On November 18, the Georgia Tech Writing and Communication Program hosted the Fall Communication Colloquium in which two Brittain Fellows presented on work their students have been doing in class this semester. The presenters did such a wonderful job generating discussion during the sessions (a link to an archive of the Twitter backchannel is here) that we asked them to share their work on TECHStyle in order to continue the conversation. Jesse Stommel’s post, Feed: Texting, Twitter and the Student 2.0, discusses why and how he uses Twitter in the classroom. In this post, Diane Jakacki discusses her experience integrating a text that unfolded in real time as she and her students were studying it.
A Text and an Opportunity
Teaching a course on the rhetoric of celebrity culture, by its very nature, requires an adaptable, reflexive approach to lesson plans and assignments. While my course involves basic critical readings in mass media, gender and theories of selfhood and authenticity, supplemental texts pertaining to current events are necessary to demonstrate the speed and emphemerality of popular cultural subjects and events. In order to truly demonstrate the increasingly powerful hold popular celebrity culture has on our society, I believe a case study-approach allows the classes to examine questions of rhetorical appeal and the relative impact of real versus “pseudo-events”, to use Daniel Boorstin’s term. In other words, we must delve into the peccadilloes of Snooki from The Jersey Shore, the latest philanthropic mega-gift by Bill Gates, and the increasingly celebrity-mimicking behavior of politicians as they run for and hold office. But what happens when current events that are unfolding over the course of the term are incorporated into the syllabus? Is it meaningful or distracting to focus a significant amount of class time and percentage of the course mark to analysis and interpretation of an event that does not appear to demonstrate its value as a case study until the event has actually occurred?
Watching The Daily Show in preparation for a lecture in mid-September, I listened as Jon Stewart announced his Rally to Restore Sanity event. While details were sketchy at best, I thought that there would be enough teachable moments in the promotion and execution of this event for students to articulate what they had been learning in class. The timing was also attractive: the election was looming and the lines between important issues and ridiculous posturing were blurring ever more. It was also midterm season.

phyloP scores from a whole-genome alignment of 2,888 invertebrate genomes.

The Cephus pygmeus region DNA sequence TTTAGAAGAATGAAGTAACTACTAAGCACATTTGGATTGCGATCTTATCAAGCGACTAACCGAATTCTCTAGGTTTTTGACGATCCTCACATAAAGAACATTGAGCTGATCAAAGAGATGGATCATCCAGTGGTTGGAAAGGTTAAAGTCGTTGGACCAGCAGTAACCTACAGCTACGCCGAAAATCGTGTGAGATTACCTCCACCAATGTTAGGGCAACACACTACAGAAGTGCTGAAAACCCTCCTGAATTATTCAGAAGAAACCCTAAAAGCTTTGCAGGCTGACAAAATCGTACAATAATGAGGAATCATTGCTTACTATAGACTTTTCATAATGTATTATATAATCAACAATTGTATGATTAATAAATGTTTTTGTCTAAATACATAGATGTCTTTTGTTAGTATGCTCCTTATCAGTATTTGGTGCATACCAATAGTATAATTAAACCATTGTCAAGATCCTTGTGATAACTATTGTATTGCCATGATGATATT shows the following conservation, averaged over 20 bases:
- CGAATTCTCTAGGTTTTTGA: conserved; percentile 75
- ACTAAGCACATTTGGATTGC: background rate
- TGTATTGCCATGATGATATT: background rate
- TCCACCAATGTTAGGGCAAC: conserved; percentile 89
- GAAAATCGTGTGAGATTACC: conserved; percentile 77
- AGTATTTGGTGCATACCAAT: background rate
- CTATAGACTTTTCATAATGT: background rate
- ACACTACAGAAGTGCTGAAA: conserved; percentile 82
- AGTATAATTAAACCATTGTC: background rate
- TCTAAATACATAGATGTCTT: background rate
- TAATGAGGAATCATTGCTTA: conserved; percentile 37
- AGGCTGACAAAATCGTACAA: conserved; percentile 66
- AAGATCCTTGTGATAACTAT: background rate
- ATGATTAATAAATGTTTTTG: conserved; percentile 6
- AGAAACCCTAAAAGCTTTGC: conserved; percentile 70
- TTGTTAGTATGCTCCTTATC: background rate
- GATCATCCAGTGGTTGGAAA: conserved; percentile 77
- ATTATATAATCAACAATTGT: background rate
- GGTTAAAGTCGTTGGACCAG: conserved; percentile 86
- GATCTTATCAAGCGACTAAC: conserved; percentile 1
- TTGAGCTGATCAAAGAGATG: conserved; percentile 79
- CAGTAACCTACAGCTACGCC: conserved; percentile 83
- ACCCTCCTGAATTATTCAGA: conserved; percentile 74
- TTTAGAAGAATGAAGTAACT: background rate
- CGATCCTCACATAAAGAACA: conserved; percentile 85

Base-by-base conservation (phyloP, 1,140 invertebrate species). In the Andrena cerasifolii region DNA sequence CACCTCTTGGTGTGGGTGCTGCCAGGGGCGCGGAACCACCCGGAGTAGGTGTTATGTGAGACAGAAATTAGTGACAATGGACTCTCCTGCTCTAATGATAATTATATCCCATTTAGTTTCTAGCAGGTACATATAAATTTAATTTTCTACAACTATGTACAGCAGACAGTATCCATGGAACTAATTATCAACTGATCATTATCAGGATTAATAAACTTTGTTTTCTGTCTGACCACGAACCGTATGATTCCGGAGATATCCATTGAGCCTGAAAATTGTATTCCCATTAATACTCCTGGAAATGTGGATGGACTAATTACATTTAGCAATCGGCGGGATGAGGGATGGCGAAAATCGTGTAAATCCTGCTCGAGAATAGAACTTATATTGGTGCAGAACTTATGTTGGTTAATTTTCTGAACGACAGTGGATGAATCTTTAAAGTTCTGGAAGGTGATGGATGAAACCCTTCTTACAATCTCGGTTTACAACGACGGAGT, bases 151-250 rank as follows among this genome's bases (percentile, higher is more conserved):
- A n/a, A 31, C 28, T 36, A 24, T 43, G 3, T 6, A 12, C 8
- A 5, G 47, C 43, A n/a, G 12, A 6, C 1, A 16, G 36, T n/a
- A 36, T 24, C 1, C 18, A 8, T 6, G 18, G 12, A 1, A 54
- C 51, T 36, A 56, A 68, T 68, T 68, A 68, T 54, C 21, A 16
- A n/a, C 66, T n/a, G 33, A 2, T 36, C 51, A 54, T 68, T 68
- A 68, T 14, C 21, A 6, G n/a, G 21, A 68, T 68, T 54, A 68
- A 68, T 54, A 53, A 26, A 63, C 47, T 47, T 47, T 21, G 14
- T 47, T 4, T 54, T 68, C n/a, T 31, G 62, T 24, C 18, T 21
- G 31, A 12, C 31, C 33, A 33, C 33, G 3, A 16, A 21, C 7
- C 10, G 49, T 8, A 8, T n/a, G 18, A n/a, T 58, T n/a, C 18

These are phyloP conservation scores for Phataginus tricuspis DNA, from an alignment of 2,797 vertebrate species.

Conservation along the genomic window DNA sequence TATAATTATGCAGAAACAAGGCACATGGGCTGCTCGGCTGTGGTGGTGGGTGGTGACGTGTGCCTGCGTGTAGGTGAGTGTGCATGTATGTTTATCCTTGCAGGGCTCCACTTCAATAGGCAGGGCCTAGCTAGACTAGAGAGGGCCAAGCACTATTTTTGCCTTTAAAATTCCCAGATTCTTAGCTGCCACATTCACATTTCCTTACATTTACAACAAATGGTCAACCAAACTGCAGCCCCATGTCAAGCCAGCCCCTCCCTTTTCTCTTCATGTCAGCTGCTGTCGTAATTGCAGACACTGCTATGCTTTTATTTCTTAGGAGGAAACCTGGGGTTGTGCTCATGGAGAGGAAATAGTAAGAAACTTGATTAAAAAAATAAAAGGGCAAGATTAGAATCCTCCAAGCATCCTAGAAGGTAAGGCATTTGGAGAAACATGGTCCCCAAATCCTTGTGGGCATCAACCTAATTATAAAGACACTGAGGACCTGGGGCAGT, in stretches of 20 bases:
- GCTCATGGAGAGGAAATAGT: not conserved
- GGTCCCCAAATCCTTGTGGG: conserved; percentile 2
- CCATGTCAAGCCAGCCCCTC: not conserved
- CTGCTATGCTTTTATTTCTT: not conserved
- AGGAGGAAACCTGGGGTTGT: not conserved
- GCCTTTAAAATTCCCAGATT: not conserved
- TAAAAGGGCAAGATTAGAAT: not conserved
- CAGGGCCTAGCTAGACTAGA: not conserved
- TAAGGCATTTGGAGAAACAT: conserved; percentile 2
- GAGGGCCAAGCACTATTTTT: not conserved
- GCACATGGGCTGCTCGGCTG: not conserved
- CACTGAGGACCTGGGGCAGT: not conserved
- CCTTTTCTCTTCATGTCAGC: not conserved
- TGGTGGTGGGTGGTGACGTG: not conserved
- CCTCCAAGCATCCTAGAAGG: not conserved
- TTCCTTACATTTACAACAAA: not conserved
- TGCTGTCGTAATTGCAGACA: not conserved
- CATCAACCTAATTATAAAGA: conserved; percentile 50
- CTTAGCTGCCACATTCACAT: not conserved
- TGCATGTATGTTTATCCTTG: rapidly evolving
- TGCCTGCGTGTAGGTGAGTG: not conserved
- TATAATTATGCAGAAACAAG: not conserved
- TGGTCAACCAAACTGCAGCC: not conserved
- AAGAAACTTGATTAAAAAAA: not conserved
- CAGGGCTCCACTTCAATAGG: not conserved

The assignment I envisioned was for students to follow the promotion for the rally and Stephen Colbert’s counter-march, on The Daily Show and The Colbert Report and other television programs as well as in newspapers, and blogs. Students were to choose to focus their energies on either the rally or the march, in an effort to help them make sense out of the apparently competing events. They were to articulate a thesis about what they believed the rally might accomplish, and then engage in a close critical analysis of the event itself, examining the words, tone, body language, and imagery used by Stewart, Colbert, the rally attendees, as well as the media reporting on the event. I was interested in having the students express their observations in poster-form; however the event’s root in video and electronic media called for an expansion of multimodal elements to include embedded video and links to other websites. The posters were due a week after the event occurred, and I wanted students to be able to incorporate as much post-event analysis as possible. So the poster became an “electronic poster”, loosely identified as a composite of thesis, arguments, evidence and conclusion within a single frame. Students could use PowerPoint, Prezi, Glogster, AfterEffects, Photoshop, or any other application that allowed them to incorporate photographic and visual images, text and graphics in this way.
Since this represented a departure from our original midterm assignment (a textual essay), I asked the classes to vote on whether or not they wanted to undertake this project. Not surprisingly, the outspoken enthusiasm of some was almost equally matched by the confusion and concern of others. I acknowledged these concerns, and was as transparent as I could be: I, too, was a bit unnerved by the idea of teaching something that was so unstructured. Unlike a predefined event such as an election, or an Olympic games, or award season coverage, we could not identify or anticipate a narrative arc for this event. Stewart’s hints at disorganization in the planning process and confession that he had no idea how many people would attend the rally, as well as his hesitation to give details – on his show and in interviews – suggested that he, too, was worried about the outcome. I might be left doing a very fast-dance with my students to figure out how to salvage a mid-term project that never really happened – especially one worth ten percent of their course mark.
Research and Preparation
In the six weeks between the rally announcement and October 30, the date on which it was to occur, I spent significant class time working with students to help them prepare. I distributed a list of questions about the event that were designed to help students articulate their theses and arguments, and assist them in identifying the evidence they would use.